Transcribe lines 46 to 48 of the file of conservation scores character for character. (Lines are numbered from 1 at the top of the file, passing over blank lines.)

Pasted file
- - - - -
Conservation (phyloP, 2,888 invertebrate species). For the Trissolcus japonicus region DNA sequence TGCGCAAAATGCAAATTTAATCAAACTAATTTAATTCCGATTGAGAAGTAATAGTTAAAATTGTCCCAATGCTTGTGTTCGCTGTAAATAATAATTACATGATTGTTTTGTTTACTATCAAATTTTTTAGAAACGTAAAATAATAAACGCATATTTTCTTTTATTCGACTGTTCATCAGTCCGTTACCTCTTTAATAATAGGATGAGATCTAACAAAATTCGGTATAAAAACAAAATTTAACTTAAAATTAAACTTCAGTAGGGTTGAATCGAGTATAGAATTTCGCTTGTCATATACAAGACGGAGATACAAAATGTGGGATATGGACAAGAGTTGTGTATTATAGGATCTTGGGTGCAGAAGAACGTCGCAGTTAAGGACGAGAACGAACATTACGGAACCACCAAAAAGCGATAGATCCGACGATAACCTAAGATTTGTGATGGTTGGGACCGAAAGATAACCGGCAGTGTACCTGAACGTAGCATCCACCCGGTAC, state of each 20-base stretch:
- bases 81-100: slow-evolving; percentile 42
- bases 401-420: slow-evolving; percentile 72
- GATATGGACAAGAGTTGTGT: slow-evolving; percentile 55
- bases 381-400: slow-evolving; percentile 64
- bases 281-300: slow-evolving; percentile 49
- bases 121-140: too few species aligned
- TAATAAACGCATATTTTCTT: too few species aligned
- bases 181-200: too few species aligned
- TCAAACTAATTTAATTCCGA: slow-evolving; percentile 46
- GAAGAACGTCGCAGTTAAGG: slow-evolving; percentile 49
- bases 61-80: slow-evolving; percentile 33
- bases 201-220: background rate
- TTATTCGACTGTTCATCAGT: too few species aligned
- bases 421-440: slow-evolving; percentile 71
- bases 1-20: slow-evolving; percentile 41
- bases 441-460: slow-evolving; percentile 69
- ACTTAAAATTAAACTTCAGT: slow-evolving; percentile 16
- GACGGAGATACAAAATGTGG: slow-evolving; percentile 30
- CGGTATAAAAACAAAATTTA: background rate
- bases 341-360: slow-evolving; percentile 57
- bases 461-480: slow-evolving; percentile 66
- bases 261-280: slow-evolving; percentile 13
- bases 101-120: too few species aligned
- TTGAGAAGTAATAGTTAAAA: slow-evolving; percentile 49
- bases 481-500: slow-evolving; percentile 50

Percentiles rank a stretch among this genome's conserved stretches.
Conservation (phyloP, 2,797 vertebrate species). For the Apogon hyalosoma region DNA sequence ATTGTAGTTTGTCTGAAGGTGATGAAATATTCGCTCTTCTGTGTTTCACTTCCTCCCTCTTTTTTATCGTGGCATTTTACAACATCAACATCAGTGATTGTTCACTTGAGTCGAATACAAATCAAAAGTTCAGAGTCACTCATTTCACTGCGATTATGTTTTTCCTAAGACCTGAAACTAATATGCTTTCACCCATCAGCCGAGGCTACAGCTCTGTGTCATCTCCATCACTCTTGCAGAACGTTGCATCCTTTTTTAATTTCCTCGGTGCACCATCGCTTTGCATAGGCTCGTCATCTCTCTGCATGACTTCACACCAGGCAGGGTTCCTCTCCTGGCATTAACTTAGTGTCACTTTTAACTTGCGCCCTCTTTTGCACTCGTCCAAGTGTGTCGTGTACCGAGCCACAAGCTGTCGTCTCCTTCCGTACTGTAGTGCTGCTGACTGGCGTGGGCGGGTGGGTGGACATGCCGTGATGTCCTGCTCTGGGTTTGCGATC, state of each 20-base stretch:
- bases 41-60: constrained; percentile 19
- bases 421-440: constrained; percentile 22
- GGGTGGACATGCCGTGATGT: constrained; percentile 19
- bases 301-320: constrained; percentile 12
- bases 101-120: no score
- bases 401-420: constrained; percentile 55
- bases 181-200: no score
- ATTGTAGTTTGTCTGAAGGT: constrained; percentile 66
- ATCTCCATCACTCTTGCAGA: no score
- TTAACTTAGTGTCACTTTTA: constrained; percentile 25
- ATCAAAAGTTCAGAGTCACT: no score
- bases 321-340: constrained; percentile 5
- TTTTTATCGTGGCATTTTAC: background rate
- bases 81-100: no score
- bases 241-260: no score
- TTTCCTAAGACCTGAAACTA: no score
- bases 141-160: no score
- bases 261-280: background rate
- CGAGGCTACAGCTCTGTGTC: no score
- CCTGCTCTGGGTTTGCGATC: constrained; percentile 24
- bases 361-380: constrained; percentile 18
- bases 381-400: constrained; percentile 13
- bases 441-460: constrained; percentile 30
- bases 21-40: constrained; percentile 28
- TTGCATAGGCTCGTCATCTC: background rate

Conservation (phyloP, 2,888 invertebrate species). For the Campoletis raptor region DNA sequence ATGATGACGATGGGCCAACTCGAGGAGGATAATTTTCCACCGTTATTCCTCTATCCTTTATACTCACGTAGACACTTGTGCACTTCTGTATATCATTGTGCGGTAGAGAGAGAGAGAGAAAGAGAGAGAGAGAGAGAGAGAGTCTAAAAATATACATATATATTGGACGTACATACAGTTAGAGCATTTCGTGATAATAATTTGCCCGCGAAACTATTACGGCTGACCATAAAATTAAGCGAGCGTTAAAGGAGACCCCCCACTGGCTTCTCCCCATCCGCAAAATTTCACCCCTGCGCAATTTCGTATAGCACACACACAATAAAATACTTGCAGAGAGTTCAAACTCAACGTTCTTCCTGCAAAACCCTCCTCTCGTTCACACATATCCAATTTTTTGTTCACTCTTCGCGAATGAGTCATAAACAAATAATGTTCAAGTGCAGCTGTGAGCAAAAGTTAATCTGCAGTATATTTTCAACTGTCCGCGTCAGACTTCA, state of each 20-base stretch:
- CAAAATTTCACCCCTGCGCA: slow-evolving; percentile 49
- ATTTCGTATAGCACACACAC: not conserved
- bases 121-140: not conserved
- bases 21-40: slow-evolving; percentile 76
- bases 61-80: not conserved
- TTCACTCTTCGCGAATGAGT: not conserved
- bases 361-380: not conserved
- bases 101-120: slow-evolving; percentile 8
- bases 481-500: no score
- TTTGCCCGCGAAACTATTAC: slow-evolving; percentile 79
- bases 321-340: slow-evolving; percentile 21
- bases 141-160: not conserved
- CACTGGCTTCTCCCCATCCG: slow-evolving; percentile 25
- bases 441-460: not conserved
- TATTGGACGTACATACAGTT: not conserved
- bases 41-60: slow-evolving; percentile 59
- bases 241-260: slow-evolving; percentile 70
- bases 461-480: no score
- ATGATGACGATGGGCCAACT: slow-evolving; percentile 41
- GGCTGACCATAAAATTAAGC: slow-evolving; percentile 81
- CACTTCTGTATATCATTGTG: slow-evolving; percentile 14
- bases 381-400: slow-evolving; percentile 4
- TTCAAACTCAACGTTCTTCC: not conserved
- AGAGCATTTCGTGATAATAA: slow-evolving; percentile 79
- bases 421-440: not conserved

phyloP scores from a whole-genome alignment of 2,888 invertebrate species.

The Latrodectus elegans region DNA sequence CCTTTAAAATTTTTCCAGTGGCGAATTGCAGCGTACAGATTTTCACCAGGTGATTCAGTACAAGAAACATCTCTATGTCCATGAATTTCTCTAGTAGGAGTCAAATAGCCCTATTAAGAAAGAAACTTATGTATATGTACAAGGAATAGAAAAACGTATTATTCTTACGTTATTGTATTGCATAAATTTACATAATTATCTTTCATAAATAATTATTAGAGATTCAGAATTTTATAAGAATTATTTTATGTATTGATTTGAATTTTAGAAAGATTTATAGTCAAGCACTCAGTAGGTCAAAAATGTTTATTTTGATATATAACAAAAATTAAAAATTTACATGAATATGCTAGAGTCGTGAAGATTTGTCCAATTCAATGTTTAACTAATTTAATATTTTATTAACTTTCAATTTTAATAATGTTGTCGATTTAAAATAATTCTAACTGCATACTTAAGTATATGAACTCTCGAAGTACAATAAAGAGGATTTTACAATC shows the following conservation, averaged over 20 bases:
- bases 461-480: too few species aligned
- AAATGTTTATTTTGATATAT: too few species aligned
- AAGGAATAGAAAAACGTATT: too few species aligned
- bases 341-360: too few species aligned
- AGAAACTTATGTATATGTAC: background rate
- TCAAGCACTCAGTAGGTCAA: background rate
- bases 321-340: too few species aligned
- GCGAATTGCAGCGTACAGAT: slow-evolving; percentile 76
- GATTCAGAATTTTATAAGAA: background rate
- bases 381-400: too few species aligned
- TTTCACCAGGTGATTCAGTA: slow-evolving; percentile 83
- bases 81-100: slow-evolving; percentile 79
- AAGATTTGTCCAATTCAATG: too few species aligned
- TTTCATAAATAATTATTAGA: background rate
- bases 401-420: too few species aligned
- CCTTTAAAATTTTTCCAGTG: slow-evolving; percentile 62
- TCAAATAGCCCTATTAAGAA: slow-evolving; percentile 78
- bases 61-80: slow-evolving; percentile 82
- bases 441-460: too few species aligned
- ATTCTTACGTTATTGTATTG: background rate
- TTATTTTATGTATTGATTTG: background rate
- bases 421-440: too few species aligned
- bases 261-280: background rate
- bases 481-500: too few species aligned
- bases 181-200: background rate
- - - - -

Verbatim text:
- bases 261-280: background rate
- CGAGGCTACAGCTCTGTGTC: no score
- CCTGCTCTGGGTTTGCGATC: constrained; percentile 24